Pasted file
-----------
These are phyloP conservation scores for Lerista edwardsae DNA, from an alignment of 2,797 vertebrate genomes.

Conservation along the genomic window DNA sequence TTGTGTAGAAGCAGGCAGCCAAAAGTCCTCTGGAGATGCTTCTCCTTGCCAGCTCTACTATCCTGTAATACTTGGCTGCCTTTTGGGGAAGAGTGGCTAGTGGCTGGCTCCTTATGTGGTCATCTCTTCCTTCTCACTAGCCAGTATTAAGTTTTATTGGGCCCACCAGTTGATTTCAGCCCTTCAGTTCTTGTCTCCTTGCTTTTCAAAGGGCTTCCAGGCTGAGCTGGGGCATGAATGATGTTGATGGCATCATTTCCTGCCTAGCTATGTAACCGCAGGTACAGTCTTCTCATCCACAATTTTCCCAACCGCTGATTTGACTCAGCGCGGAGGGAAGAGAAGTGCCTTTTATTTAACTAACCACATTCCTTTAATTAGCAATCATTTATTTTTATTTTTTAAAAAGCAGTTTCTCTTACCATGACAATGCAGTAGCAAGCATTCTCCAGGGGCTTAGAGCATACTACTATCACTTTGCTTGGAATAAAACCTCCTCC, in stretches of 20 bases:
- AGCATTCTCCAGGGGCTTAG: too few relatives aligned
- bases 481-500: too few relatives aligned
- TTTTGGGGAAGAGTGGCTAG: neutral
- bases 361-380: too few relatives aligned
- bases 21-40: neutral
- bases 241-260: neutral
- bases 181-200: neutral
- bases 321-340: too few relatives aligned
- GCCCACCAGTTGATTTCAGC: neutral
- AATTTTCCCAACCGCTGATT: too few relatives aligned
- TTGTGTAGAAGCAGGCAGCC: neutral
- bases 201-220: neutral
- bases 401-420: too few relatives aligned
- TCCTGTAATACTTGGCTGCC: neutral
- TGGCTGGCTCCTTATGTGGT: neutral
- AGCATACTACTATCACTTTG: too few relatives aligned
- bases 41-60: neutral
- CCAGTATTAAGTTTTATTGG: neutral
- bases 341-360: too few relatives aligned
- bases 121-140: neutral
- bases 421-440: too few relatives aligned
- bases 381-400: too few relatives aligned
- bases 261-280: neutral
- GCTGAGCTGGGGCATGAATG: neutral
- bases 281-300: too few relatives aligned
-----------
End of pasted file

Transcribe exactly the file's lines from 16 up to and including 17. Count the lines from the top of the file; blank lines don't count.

- TCCTGTAATACTTGGCTGCC: neutral
- TGGCTGGCTCCTTATGTGGT: neutral